Tighter City regulation sparks ‘talent war’
Tue, 17 Jun 2014
Tougher regulation in the City of London has brought a ‘talent war’ with fewer jobseekers chasing a growing number of vacancies, according to Morgan McKinley’s London employment monitor.
Its report for May registers a 15% year-on-year increase in City job availability, with 7,410 vacancies. However, there was a decrease of 17% in May 2014 compared to April – when 8,955 vacancies were available – attributed to two bank holidays and employees taking extended leave around school half term.
Only 4,911 job-hunting candidates were recorded in May 2014, down 32% on April’s 7,263 total. Year-on-year numbers were also down, with an 11% drop compared to May 2013 when 5,487 active job-hunters were reported.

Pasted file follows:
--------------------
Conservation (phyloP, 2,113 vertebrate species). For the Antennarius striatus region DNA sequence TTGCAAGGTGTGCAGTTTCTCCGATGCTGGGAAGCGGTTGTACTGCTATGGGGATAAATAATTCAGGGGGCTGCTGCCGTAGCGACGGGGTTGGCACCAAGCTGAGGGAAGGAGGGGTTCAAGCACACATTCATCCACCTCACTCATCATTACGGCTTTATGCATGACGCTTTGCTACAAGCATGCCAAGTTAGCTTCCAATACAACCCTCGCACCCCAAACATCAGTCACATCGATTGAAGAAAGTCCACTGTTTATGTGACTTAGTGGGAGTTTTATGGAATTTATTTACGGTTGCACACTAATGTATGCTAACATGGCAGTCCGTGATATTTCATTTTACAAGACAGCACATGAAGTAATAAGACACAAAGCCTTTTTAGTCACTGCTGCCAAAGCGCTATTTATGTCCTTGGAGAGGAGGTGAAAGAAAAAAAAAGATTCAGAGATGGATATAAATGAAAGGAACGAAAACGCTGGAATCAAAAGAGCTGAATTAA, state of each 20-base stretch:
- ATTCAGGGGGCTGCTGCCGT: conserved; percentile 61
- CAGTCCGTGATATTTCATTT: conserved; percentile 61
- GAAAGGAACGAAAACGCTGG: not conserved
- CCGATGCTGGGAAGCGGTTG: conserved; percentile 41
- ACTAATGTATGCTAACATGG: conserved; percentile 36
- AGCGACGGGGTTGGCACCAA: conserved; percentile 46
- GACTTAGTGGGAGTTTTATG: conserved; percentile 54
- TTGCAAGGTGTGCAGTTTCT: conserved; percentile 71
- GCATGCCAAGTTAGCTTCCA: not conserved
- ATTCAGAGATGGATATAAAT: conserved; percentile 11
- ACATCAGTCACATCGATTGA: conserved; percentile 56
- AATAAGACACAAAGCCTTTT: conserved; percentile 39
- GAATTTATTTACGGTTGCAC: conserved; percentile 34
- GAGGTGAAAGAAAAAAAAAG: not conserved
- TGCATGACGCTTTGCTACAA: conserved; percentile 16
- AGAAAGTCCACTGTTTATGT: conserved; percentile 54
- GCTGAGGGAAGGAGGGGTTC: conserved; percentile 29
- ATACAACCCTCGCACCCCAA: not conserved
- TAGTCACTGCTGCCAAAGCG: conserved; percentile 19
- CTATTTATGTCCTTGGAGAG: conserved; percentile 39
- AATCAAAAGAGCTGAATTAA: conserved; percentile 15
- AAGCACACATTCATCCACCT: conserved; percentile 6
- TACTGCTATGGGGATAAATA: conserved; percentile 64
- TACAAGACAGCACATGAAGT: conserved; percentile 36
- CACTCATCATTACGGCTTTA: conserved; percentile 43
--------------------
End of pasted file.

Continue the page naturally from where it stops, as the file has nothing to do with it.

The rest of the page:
Hakan Enver, operations director at Morgan McKinley Financial Services, says there has been a “significant uplift” in regulatory roles in accounting and finance.
“The reason for this is that banking organisations continue to come under fire from the Financial Reporting Council for failing to conduct strong enough internal audits.
“City institutions are definitely feeling the pressure in this area, as regulators ramp up fines for firms who fail to comply, and analysts believe penalties will be twice as high as predicted a year ago.
“At the same time, there are huge skills shortages in this sector, and banks are doing their utmost to keep the specialists they already have, as it is more cost effective than hiring new staff.”
Banks are competing with regulators who are hiring staff to inspect City institutions, he says. The competition for talent means salaries “have risen massively”.